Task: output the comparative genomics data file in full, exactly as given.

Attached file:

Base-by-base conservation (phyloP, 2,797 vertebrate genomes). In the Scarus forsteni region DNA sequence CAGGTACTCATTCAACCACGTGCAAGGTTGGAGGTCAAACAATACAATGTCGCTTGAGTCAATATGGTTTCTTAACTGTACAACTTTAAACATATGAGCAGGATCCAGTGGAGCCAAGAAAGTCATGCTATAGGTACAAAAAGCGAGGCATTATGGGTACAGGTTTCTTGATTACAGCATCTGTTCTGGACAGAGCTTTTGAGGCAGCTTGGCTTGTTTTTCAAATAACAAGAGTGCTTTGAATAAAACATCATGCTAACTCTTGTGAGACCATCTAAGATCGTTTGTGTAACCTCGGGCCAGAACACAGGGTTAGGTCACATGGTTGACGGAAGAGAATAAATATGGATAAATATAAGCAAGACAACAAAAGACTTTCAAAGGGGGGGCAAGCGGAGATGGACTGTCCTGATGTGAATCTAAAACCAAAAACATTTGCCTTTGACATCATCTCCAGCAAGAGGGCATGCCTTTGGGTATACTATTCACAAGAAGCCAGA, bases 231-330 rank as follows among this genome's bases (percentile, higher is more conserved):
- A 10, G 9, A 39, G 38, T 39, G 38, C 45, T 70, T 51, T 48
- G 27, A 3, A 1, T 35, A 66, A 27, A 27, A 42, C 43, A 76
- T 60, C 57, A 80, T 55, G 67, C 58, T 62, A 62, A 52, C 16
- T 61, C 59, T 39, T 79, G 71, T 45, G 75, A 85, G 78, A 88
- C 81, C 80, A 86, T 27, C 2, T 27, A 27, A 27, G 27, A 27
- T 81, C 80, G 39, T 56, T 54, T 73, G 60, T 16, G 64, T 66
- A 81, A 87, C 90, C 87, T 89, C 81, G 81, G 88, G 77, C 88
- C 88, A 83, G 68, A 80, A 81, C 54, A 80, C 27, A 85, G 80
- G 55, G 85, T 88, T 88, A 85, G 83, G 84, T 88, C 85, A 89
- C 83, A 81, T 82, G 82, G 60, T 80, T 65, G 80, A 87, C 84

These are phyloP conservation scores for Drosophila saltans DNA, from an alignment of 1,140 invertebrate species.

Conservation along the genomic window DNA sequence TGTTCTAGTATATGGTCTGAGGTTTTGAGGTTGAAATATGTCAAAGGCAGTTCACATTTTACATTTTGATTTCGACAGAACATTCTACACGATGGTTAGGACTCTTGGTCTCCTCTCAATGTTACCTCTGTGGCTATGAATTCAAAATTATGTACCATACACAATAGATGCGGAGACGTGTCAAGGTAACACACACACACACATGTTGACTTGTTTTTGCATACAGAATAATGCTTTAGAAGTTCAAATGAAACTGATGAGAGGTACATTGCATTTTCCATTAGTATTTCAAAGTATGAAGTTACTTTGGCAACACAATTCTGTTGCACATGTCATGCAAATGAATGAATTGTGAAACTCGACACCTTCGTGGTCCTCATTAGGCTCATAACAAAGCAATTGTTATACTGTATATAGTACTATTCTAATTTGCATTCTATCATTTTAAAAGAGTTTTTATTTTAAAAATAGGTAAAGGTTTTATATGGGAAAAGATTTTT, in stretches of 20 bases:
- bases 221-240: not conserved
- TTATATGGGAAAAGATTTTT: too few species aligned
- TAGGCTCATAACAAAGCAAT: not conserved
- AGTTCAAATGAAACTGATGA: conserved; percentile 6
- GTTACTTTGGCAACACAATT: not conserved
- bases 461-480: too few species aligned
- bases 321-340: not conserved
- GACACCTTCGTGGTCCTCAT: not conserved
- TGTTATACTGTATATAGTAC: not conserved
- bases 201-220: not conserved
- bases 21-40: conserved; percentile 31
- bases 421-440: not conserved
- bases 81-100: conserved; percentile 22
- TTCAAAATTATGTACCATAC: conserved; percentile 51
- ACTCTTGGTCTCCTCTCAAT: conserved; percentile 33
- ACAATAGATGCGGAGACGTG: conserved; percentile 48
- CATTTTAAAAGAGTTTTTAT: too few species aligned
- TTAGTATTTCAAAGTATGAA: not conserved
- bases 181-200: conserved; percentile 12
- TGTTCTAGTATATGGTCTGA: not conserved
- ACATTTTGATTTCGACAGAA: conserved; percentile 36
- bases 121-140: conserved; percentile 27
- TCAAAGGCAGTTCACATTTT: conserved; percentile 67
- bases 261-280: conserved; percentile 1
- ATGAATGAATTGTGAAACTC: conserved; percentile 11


Base-by-base conservation (phyloP, 2,797 vertebrate genomes). In the Scarus forsteni region DNA sequence CAGGTACTCATTCAACCACGTGCAAGGTTGGAGGTCAAACAATACAATGTCGCTTGAGTCAATATGGTTTCTTAACTGTACAACTTTAAACATATGAGCAGGATCCAGTGGAGCCAAGAAAGTCATGCTATAGGTACAAAAAGCGAGGCATTATGGGTACAGGTTTCTTGATTACAGCATCTGTTCTGGACAGAGCTTTTGAGGCAGCTTGGCTTGTTTTTCAAATAACAAGAGTGCTTTGAATAAAACATCATGCTAACTCTTGTGAGACCATCTAAGATCGTTTGTGTAACCTCGGGCCAGAACACAGGGTTAGGTCACATGGTTGACGGAAGAGAATAAATATGGATAAATATAAGCAAGACAACAAAAGACTTTCAAAGGGGGGGCAAGCGGAGATGGACTGTCCTGATGTGAATCTAAAACCAAAAACATTTGCCTTTGACATCATCTCCAGCAAGAGGGCATGCCTTTGGGTATACTATTCACAAGAAGCCAGA, bases 231-330 rank as follows among this genome's bases (percentile, higher is more conserved):
- A 10, G 9, A 39, G 38, T 39, G 38, C 45, T 70, T 51, T 48
- G 27, A 3, A 1, T 35, A 66, A 27, A 27, A 42, C 43, A 76
- T 60, C 57, A 80, T 55, G 67, C 58, T 62, A 62, A 52, C 16
- T 61, C 59, T 39, T 79, G 71, T 45, G 75, A 85, G 78, A 88
- C 81, C 80, A 86, T 27, C 2, T 27, A 27, A 27, G 27, A 27
- T 81, C 80, G 39, T 56, T 54, T 73, G 60, T 16, G 64, T 66
- A 81, A 87, C 90, C 87, T 89, C 81, G 81, G 88, G 77, C 88
- C 88, A 83, G 68, A 80, A 81, C 54, A 80, C 27, A 85, G 80
- G 55, G 85, T 88, T 88, A 85, G 83, G 84, T 88, C 85, A 89
- C 83, A 81, T 82, G 82, G 60, T 80, T 65, G 80, A 87, C 84

These are phyloP conservation scores for Drosophila saltans DNA, from an alignment of 1,140 invertebrate species.

Conservation along the genomic window DNA sequence TGTTCTAGTATATGGTCTGAGGTTTTGAGGTTGAAATATGTCAAAGGCAGTTCACATTTTACATTTTGATTTCGACAGAACATTCTACACGATGGTTAGGACTCTTGGTCTCCTCTCAATGTTACCTCTGTGGCTATGAATTCAAAATTATGTACCATACACAATAGATGCGGAGACGTGTCAAGGTAACACACACACACACATGTTGACTTGTTTTTGCATACAGAATAATGCTTTAGAAGTTCAAATGAAACTGATGAGAGGTACATTGCATTTTCCATTAGTATTTCAAAGTATGAAGTTACTTTGGCAACACAATTCTGTTGCACATGTCATGCAAATGAATGAATTGTGAAACTCGACACCTTCGTGGTCCTCATTAGGCTCATAACAAAGCAATTGTTATACTGTATATAGTACTATTCTAATTTGCATTCTATCATTTTAAAAGAGTTTTTATTTTAAAAATAGGTAAAGGTTTTATATGGGAAAAGATTTTT, in stretches of 20 bases:
- bases 221-240: not conserved
- TTATATGGGAAAAGATTTTT: too few species aligned
- TAGGCTCATAACAAAGCAAT: not conserved
- AGTTCAAATGAAACTGATGA: conserved; percentile 6
- GTTACTTTGGCAACACAATT: not conserved
- bases 461-480: too few species aligned
- bases 321-340: not conserved
- GACACCTTCGTGGTCCTCAT: not conserved
- TGTTATACTGTATATAGTAC: not conserved
- bases 201-220: not conserved
- bases 21-40: conserved; percentile 31
- bases 421-440: not conserved
- bases 81-100: conserved; percentile 22
- TTCAAAATTATGTACCATAC: conserved; percentile 51
- ACTCTTGGTCTCCTCTCAAT: conserved; percentile 33
- ACAATAGATGCGGAGACGTG: conserved; percentile 48
- CATTTTAAAAGAGTTTTTAT: too few species aligned
- TTAGTATTTCAAAGTATGAA: not conserved
- bases 181-200: conserved; percentile 12
- TGTTCTAGTATATGGTCTGA: not conserved
- ACATTTTGATTTCGACAGAA: conserved; percentile 36
- bases 121-140: conserved; percentile 27
- TCAAAGGCAGTTCACATTTT: conserved; percentile 67
- bases 261-280: conserved; percentile 1
- ATGAATGAATTGTGAAACTC: conserved; percentile 11